It's not a negative attitude that brings me to these conclusions it's experience and it's the reality for the vast majority of rotor wing pilots who fly in Canada, just look at the ratio on this post.

Most continue to fly in an effort to get back the huge investment they have made and then they are gone. Onto something with a future.

Not a lot of older pilots out there in their 40's / 50's, at least not the type of guys you'd want your sister to marry, and there's a reason for that.....

 

 

Sorry for the kind of experience you acquired during your career in the helicopter world.

 

I have been flying for 32 years and still flying, I am 56 AND still married with the same wife for 30 years.

 

 

 

There are not many jobs out there were you can just sit and watch the country side go by and chat/see different people and places and getting paid to do all that.

 

 

 

Work 5 months a year, lots of time off, sure better than 11 months a year for the same wages Ok you might see a smoke here and there so what, fun to work on that.

 

I intend to keep going for while yet.

 

Not a perfect world out there but I see and live in it with a different point of view then the one you have

 

 

JD

 

 

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You only find out by doing. If you haven't invested in at least a ride, go for it and see what you think. All flight schools should take you up and let you give it a go before you decide, if they don't go someplace that will.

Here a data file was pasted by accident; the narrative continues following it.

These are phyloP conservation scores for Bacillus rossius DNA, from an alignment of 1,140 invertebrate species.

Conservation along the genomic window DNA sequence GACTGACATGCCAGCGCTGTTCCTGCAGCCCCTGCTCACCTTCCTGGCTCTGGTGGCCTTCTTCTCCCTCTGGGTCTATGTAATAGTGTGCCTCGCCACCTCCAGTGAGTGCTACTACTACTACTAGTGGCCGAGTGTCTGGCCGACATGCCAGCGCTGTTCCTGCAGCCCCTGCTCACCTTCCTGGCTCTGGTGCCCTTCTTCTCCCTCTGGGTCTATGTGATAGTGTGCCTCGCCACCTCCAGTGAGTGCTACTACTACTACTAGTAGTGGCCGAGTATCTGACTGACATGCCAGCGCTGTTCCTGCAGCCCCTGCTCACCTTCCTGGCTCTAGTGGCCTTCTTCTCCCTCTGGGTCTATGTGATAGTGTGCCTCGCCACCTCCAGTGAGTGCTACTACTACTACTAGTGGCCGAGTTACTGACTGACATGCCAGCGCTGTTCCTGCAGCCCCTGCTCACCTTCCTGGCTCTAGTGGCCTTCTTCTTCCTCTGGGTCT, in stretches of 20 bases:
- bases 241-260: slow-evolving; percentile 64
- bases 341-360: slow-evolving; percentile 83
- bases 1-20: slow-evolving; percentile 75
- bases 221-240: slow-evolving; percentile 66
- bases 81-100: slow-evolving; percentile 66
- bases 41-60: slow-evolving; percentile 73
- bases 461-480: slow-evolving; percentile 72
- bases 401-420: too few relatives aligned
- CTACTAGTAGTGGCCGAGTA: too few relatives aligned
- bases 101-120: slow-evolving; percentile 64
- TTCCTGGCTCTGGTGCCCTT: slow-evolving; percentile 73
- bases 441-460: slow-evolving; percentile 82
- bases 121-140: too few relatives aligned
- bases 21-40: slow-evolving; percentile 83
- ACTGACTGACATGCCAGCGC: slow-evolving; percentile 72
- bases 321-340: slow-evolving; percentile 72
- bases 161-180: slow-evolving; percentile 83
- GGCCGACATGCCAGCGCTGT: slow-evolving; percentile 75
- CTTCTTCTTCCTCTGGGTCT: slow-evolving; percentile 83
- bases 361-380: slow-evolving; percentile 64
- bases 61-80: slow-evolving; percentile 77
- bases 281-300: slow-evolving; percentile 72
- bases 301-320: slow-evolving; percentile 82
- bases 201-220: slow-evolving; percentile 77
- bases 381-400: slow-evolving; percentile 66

I've been at it awhile, and near the end of every season I keep swearing thats enough... I get an offer every spring and I keep going back. Tough business to get into and tough business to get out of, So I've decided to give up trying to quit and keep right on flyin'

 

I too have other business interests that will continue to - provide - once I actually can no longer fly, something you might want to consider.

 

I've found the pay was always adequate for my needs, as my needs got larger so did my paycheque's...or maybe it was the other way around, in any event there was always enough in the pay packet to support the family.

 

If the foods not bad and the bugs aren't worse then who cares about the rest if your doing something you've got a passion for.

 

Try it! if you like it -GO FOR IT-

 

 

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Guest plumber

Jas, I started at 34 years old been flying for six years and have no regrets, its not what the brochure says its going to be but it does beat working for a living.

 

As far as dickheads in the industry there are just as many in aviation as in tool and dye I'm sure. I've met alot of great guys and girls ( I know they let women fly whats next voting?) and one or two that I wouldn't piss on if they were on fire. I trained with a great group of guys and 1 girl ( No kidden there was a girl! )

 

The only regret you will have is not trying. I had my doubts and it is a big investment but I'm alot happier today than I was as a plumber.

 

And contrary to popular belief I make more money as a pilot than I ever did as a turd hurder.

 

All the best and enjoy the ride if you choose.

 

Hey happy how much does recruiting for the military pay? :lol: